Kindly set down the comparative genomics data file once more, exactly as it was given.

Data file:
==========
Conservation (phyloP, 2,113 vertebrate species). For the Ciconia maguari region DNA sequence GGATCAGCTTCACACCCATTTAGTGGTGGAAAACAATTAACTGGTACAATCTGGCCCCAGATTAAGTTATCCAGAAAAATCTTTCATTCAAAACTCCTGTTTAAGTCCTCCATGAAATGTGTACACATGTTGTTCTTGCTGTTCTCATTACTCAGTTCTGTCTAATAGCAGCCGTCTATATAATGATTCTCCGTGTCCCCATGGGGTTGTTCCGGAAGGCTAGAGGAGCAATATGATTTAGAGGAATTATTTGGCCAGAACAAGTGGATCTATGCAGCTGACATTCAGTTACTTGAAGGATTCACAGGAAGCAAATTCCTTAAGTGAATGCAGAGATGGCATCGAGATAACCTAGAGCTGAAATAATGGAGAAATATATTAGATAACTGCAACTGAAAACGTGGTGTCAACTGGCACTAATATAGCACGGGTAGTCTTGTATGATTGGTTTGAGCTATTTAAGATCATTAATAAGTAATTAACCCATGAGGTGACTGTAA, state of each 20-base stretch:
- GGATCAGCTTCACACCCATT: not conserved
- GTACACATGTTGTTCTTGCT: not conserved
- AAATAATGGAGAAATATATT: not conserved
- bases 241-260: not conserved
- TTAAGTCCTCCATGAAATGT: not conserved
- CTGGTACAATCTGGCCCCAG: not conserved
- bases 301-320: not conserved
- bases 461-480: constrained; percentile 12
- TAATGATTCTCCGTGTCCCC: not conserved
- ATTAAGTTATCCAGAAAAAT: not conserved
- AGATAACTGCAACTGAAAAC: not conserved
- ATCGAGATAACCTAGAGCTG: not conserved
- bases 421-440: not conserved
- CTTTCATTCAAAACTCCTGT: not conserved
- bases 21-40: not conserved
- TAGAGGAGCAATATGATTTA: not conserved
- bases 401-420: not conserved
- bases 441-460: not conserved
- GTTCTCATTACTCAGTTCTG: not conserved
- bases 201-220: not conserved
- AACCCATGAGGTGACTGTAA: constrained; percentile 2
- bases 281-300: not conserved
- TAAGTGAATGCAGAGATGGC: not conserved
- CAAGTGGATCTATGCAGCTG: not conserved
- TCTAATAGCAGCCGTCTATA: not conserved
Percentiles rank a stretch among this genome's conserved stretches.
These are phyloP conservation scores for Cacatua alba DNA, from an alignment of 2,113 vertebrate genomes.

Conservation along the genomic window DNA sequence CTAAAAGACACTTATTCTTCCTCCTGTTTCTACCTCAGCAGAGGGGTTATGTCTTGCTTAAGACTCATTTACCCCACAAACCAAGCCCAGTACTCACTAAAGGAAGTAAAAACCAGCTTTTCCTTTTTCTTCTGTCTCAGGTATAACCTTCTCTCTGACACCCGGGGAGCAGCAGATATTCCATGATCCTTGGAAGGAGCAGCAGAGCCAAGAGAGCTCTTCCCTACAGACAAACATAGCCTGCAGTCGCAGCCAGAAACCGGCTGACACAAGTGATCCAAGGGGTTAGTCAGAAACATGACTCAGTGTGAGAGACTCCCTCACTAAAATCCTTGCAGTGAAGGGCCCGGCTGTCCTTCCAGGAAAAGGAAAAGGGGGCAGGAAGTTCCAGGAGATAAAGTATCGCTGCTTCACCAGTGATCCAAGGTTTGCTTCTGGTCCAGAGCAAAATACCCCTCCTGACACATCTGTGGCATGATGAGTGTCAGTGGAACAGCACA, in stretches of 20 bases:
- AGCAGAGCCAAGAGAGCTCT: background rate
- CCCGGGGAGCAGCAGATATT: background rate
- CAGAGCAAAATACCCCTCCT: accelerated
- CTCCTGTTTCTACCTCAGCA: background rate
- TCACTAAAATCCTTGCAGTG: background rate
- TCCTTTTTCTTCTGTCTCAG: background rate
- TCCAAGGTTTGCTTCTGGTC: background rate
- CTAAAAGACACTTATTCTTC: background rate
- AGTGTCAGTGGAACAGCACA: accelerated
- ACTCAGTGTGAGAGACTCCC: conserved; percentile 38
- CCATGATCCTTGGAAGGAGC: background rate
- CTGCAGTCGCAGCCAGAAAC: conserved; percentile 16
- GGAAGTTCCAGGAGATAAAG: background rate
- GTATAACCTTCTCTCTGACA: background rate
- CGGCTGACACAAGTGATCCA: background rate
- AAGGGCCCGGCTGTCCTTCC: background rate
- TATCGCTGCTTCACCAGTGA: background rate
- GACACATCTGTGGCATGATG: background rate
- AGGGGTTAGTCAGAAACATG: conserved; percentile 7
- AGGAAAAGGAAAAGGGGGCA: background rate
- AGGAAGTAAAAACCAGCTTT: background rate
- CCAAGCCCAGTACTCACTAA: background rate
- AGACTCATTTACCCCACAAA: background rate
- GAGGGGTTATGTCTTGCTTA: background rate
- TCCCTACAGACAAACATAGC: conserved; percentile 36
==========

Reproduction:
Conservation (phyloP, 2,113 vertebrate species). For the Ciconia maguari region DNA sequence GGATCAGCTTCACACCCATTTAGTGGTGGAAAACAATTAACTGGTACAATCTGGCCCCAGATTAAGTTATCCAGAAAAATCTTTCATTCAAAACTCCTGTTTAAGTCCTCCATGAAATGTGTACACATGTTGTTCTTGCTGTTCTCATTACTCAGTTCTGTCTAATAGCAGCCGTCTATATAATGATTCTCCGTGTCCCCATGGGGTTGTTCCGGAAGGCTAGAGGAGCAATATGATTTAGAGGAATTATTTGGCCAGAACAAGTGGATCTATGCAGCTGACATTCAGTTACTTGAAGGATTCACAGGAAGCAAATTCCTTAAGTGAATGCAGAGATGGCATCGAGATAACCTAGAGCTGAAATAATGGAGAAATATATTAGATAACTGCAACTGAAAACGTGGTGTCAACTGGCACTAATATAGCACGGGTAGTCTTGTATGATTGGTTTGAGCTATTTAAGATCATTAATAAGTAATTAACCCATGAGGTGACTGTAA, state of each 20-base stretch:
- GGATCAGCTTCACACCCATT: not conserved
- GTACACATGTTGTTCTTGCT: not conserved
- AAATAATGGAGAAATATATT: not conserved
- bases 241-260: not conserved
- TTAAGTCCTCCATGAAATGT: not conserved
- CTGGTACAATCTGGCCCCAG: not conserved
- bases 301-320: not conserved
- bases 461-480: constrained; percentile 12
- TAATGATTCTCCGTGTCCCC: not conserved
- ATTAAGTTATCCAGAAAAAT: not conserved
- AGATAACTGCAACTGAAAAC: not conserved
- ATCGAGATAACCTAGAGCTG: not conserved
- bases 421-440: not conserved
- CTTTCATTCAAAACTCCTGT: not conserved
- bases 21-40: not conserved
- TAGAGGAGCAATATGATTTA: not conserved
- bases 401-420: not conserved
- bases 441-460: not conserved
- GTTCTCATTACTCAGTTCTG: not conserved
- bases 201-220: not conserved
- AACCCATGAGGTGACTGTAA: constrained; percentile 2
- bases 281-300: not conserved
- TAAGTGAATGCAGAGATGGC: not conserved
- CAAGTGGATCTATGCAGCTG: not conserved
- TCTAATAGCAGCCGTCTATA: not conserved
Percentiles rank a stretch among this genome's conserved stretches.
These are phyloP conservation scores for Cacatua alba DNA, from an alignment of 2,113 vertebrate genomes.

Conservation along the genomic window DNA sequence CTAAAAGACACTTATTCTTCCTCCTGTTTCTACCTCAGCAGAGGGGTTATGTCTTGCTTAAGACTCATTTACCCCACAAACCAAGCCCAGTACTCACTAAAGGAAGTAAAAACCAGCTTTTCCTTTTTCTTCTGTCTCAGGTATAACCTTCTCTCTGACACCCGGGGAGCAGCAGATATTCCATGATCCTTGGAAGGAGCAGCAGAGCCAAGAGAGCTCTTCCCTACAGACAAACATAGCCTGCAGTCGCAGCCAGAAACCGGCTGACACAAGTGATCCAAGGGGTTAGTCAGAAACATGACTCAGTGTGAGAGACTCCCTCACTAAAATCCTTGCAGTGAAGGGCCCGGCTGTCCTTCCAGGAAAAGGAAAAGGGGGCAGGAAGTTCCAGGAGATAAAGTATCGCTGCTTCACCAGTGATCCAAGGTTTGCTTCTGGTCCAGAGCAAAATACCCCTCCTGACACATCTGTGGCATGATGAGTGTCAGTGGAACAGCACA, in stretches of 20 bases:
- AGCAGAGCCAAGAGAGCTCT: background rate
- CCCGGGGAGCAGCAGATATT: background rate
- CAGAGCAAAATACCCCTCCT: accelerated
- CTCCTGTTTCTACCTCAGCA: background rate
- TCACTAAAATCCTTGCAGTG: background rate
- TCCTTTTTCTTCTGTCTCAG: background rate
- TCCAAGGTTTGCTTCTGGTC: background rate
- CTAAAAGACACTTATTCTTC: background rate
- AGTGTCAGTGGAACAGCACA: accelerated
- ACTCAGTGTGAGAGACTCCC: conserved; percentile 38
- CCATGATCCTTGGAAGGAGC: background rate
- CTGCAGTCGCAGCCAGAAAC: conserved; percentile 16
- GGAAGTTCCAGGAGATAAAG: background rate
- GTATAACCTTCTCTCTGACA: background rate
- CGGCTGACACAAGTGATCCA: background rate
- AAGGGCCCGGCTGTCCTTCC: background rate
- TATCGCTGCTTCACCAGTGA: background rate
- GACACATCTGTGGCATGATG: background rate
- AGGGGTTAGTCAGAAACATG: conserved; percentile 7
- AGGAAAAGGAAAAGGGGGCA: background rate
- AGGAAGTAAAAACCAGCTTT: background rate
- CCAAGCCCAGTACTCACTAA: background rate
- AGACTCATTTACCCCACAAA: background rate
- GAGGGGTTATGTCTTGCTTA: background rate
- TCCCTACAGACAAACATAGC: conserved; percentile 36